As in "The Sisters," an unnamed storyteller (possibly the same narrator featured in that story) recalls a transformative boyhood experience. Here, the boy schemes with his friends Leo Dillon and Mahony to play hooky from their exclusive private school one day in June and walk across Dublin, and then ride a ferry boat across the River Liffey to the Pigeon House. When Dillon fails to show up, the narrator and Mahony leave without him.
After crossing the Liffey, the boys chase a stray cat across a field and encounter a stranger there. The man quizzes the narrator and Mahony on the books they've read, and then asks them if they have girlfriends. After a while, the man crosses the field and does something that the boys find "queer" — probably masturbating. Then he returns. When Mahony leaves to pursue the cat further, the strange man talks obsessively to the protagonist (main character) about the need for boys who misbehave to be whipped. When the stranger is done talking, the boy leaves, seeking Mahony.
Joyce continues here the themes of paralysis and spiritual death begun in "The Sisters." This story's main character wants more than to play cowboys and Indians with his schoolmates; he wants "real adventures." But he knows that "real adventures . . . do not happen to people who remain at home: they must be sought abroad." Thus, he skips school one day and sets out for the Pigeon House across Dublin with his friend Mahony.
Significantly, however, the two truants never reach their destination. Instead, they are waylaid by a pervert with green eyes — Ireland's nickname is the Emerald Isle — who becomes sexually excited when the boys discuss girlfriends, though it appears he is more aroused by the boys themselves than by the young girls they mention. At this point the stranger walks away to masturbate, a kind of paralysis because it is sex that does not result in procreation. After his return, the man becomes aroused again while talking about whips and whipping.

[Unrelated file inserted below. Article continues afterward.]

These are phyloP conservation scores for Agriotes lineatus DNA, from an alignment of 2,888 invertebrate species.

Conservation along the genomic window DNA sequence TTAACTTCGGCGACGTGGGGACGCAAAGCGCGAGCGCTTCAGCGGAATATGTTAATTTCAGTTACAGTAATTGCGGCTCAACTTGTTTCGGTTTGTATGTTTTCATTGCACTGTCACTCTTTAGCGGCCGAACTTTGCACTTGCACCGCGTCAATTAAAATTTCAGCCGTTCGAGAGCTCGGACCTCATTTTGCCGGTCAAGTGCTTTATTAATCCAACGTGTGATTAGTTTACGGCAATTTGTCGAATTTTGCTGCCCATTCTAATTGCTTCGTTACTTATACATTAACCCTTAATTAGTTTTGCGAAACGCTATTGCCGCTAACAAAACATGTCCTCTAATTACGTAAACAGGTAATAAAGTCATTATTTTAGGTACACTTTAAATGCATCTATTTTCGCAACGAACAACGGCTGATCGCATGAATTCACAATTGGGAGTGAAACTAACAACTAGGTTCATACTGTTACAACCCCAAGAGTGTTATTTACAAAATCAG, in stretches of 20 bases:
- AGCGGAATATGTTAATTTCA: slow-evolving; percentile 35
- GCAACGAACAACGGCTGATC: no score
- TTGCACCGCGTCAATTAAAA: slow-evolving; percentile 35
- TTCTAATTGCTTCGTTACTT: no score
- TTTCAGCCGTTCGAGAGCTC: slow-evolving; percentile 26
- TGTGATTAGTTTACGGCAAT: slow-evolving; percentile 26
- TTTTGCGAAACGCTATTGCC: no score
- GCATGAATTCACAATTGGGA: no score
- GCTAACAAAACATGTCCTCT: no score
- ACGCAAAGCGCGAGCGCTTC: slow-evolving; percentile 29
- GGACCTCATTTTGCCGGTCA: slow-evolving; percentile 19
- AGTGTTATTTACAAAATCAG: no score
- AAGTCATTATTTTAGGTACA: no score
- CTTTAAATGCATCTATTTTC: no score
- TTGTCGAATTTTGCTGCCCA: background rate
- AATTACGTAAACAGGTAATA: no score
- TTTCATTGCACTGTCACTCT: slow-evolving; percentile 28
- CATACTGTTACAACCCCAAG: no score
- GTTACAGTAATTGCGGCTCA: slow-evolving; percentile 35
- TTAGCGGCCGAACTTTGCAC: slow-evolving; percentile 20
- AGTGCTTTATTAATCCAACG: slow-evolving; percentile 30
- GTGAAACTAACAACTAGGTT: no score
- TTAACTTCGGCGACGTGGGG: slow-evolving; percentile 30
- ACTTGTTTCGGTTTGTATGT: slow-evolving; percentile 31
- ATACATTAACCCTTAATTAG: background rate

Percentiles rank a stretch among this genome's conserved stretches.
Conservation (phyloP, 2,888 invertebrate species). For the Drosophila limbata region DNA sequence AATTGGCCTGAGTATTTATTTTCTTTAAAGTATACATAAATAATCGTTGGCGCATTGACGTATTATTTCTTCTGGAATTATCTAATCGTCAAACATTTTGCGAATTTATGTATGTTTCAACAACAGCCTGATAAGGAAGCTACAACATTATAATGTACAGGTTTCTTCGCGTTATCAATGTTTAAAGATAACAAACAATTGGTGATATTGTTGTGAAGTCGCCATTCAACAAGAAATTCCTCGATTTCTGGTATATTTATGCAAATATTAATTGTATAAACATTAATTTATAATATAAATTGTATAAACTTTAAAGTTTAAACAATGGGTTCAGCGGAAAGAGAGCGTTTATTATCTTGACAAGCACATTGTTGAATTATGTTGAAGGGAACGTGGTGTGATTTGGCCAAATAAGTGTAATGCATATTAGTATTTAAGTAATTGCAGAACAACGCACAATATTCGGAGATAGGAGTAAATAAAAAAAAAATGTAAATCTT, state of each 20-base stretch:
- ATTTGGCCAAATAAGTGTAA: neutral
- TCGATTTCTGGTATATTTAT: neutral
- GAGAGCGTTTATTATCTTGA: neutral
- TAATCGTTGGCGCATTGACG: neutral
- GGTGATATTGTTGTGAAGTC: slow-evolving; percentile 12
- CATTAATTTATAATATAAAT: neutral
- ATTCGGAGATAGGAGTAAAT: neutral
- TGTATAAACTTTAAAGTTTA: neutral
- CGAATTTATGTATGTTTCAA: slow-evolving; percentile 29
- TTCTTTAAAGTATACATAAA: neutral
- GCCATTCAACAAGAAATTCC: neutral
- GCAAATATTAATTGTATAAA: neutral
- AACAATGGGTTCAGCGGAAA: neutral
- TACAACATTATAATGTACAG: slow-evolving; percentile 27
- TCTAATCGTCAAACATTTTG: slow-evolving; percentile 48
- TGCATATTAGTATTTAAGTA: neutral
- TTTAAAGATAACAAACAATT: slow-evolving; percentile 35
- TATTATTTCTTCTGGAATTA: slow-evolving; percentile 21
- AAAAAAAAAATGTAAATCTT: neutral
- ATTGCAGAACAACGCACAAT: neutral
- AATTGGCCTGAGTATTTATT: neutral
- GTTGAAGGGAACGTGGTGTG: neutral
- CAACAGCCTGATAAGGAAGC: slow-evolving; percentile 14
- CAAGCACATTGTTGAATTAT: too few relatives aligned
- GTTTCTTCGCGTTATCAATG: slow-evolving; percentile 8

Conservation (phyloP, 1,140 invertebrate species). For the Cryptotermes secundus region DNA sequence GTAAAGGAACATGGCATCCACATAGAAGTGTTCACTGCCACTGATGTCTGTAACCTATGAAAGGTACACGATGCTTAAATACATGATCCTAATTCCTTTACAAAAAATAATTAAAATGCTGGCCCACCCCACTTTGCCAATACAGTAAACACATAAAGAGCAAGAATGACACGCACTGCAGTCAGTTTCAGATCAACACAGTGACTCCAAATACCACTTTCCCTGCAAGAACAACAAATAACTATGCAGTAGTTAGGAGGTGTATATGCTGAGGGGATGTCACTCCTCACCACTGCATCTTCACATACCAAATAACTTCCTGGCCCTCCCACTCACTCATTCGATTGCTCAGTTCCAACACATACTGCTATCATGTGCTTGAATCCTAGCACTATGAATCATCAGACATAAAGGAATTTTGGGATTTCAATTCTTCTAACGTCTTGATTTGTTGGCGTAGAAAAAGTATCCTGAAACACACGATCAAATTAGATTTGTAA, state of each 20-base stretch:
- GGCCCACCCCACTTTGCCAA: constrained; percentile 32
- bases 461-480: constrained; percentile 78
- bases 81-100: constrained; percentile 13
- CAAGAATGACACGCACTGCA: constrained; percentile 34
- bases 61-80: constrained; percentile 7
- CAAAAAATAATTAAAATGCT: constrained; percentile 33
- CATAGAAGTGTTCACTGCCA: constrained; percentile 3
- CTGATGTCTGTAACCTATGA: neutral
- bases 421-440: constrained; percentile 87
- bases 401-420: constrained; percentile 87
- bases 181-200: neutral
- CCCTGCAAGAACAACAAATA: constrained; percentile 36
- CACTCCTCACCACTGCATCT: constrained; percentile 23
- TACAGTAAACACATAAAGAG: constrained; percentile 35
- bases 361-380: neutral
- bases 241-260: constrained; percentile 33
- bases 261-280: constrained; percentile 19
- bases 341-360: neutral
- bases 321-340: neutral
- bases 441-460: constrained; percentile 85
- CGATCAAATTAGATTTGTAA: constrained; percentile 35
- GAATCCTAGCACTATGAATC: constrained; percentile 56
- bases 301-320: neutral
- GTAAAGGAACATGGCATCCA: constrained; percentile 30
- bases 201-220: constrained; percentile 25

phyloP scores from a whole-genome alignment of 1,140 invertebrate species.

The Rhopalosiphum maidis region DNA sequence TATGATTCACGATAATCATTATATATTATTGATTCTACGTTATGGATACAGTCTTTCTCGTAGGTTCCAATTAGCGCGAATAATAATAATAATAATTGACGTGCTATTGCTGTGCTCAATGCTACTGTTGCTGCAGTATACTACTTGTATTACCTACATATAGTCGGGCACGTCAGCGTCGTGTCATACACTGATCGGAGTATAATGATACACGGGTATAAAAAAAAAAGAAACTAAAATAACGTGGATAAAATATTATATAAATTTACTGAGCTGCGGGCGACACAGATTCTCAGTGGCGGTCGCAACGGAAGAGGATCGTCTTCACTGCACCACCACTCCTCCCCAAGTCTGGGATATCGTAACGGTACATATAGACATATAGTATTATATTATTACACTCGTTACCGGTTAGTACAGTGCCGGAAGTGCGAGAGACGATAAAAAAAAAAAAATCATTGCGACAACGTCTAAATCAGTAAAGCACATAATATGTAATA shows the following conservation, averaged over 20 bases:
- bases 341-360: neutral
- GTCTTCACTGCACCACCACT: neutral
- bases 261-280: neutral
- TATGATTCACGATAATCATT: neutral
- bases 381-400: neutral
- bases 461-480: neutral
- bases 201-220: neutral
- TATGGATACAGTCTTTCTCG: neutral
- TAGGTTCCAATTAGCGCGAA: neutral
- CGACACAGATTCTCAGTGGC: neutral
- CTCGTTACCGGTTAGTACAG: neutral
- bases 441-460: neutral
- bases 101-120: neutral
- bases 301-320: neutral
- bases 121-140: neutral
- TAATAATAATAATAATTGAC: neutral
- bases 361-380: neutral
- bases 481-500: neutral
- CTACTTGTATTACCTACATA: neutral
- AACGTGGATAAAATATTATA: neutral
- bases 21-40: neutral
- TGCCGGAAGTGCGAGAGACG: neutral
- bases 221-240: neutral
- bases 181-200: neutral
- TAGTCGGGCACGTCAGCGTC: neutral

Although neither of the boys has been overtly harmed by the incident, their journey in search of adventure has ended unexpectedly, to say the least, in an encounter (their first, probably) with adult sexuality and the kind of spiritual death represented in "The Sisters" by Father Flynn. Note that both old men show yellow teeth when they smile; the colors yellow and brown are symbolic of decay and paralysis throughout Joyce's work. Ireland itself has foiled their attempt at discovery and development.
tea-cosy a knitted or padded cover placed over a teapot to keep the contents hot.
hearing the four pages of Roman History supervising a class in Latin translation.
michin (slang) playing hooky.
coping the top layer of a masonry wall, usually sloped to carry off water.
pipeclayed whitened with pipe clay, a white, plastic clay used for making clay tobacco pipes or pottery; possibly a foreshadowing of "Clay," a later Dubliners story.
mall a street on the south side of Dublin's Royal Canal.
air a song or tune.
to have some gas with (slang) to have fun with.
Vitriol Works a north Dublin chemical factory.
Swaddlers! Swaddlers! Dublin slang for Protestants.
cricket a game associated by the Irish with the English conquest of their country.
Smoothing Iron a bathing place on Dublin Bay's north side.
right skit (slang) great fun.
jerry hat a stiff felt hat.
totties (slang) girlfriends.
josser (slang) fellow; guy.